The parties to South Sudan’s conflict have begun a series of workshops in Addis Ababa on how to make the recently signed peace deal work.
Haile Michael, a spokesman for regional bloc IGAD, which spent nearly two years brokering the peace deal, said negotiators for President Salva Kiir’s government, for Riek Machar’s opposition movement, for the former political detainees and other stakeholders in South Sudan’s peace process, are attending the workshops.
The key topics of discussion at the workshops are the drawdown of forces, the establishment of demilitarized zones, cantonment areas for troops from both sides, and the size of security forces that will be deployed in four towns, including the capital, Juba, after they are demilitarized.
Haile Michael said participants discussed many of those key topics on the first two days of the talks.
Everything that is being discussed at the workshops is included in the peace deal brokered by IGAD and signed last month by all sides.
Haile Michael said the workshops in Addis are the "most critical phase of negotiations" because if the workshop participants cannot agree on security arrangements and demilitarization of towns that have been flashpoints in South Sudan’s 20-month conflict, bringing lasting peace to the country will be difficult, if not impossible.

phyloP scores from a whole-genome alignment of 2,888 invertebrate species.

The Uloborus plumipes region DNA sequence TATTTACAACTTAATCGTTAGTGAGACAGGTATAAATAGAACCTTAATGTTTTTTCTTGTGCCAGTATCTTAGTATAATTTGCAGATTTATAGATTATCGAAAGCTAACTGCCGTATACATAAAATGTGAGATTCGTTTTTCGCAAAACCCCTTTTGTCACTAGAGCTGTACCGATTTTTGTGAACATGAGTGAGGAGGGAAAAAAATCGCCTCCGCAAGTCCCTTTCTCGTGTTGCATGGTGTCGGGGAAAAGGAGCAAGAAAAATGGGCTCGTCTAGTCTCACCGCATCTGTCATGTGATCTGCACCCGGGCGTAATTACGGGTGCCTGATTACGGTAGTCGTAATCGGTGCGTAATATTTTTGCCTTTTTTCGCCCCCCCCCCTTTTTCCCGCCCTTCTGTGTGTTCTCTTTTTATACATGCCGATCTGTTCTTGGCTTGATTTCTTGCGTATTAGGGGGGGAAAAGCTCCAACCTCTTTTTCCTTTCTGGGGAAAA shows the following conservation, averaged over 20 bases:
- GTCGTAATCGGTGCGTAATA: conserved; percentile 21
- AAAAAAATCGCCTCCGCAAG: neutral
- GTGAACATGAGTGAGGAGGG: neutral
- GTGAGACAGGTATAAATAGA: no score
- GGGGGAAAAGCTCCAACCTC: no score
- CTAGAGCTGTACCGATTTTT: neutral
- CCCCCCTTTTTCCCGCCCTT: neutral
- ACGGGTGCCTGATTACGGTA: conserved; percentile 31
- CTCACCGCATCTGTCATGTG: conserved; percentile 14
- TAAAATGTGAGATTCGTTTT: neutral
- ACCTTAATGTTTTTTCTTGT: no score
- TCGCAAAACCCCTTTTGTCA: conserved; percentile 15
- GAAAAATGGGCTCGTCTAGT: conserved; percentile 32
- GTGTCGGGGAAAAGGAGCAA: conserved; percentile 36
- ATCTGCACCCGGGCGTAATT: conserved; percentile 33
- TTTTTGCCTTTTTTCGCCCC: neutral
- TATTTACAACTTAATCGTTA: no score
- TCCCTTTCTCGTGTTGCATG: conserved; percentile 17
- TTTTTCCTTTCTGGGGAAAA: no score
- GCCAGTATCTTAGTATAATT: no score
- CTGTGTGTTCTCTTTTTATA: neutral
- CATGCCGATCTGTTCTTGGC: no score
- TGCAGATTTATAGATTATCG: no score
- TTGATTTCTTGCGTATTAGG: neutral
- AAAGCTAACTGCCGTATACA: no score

President Kiir’s spokesman Ateny Wek Ateny told VOA this weekend that the government expects that the workshops will lead to full implementation of the peace deal.
Ateny said President Kiir will address the nation Tuesday to ask that "all the citizens of South Sudan cooperate with the government to ensure the full implementation of the agreement ."
The peace agreement for South Sudan was signed on August 17 by Machar for the SPLM-in-Opposition, and by Pagan Amum for the group of former detainees. President Kiir raised several objections to the deal and only signed it nine days later, on Aug. 26.
United Nations Secretary General Ban Ki-moon has invited both President Kiir and Machar to take part in a heads of state meeting in New York at the end of this month. The aim of the meeting, which will be held on the sidelines of the U.N. General Assembly, will be to galvanize international support for implementation of the South Sudan peace deal, Ban said in the invitation.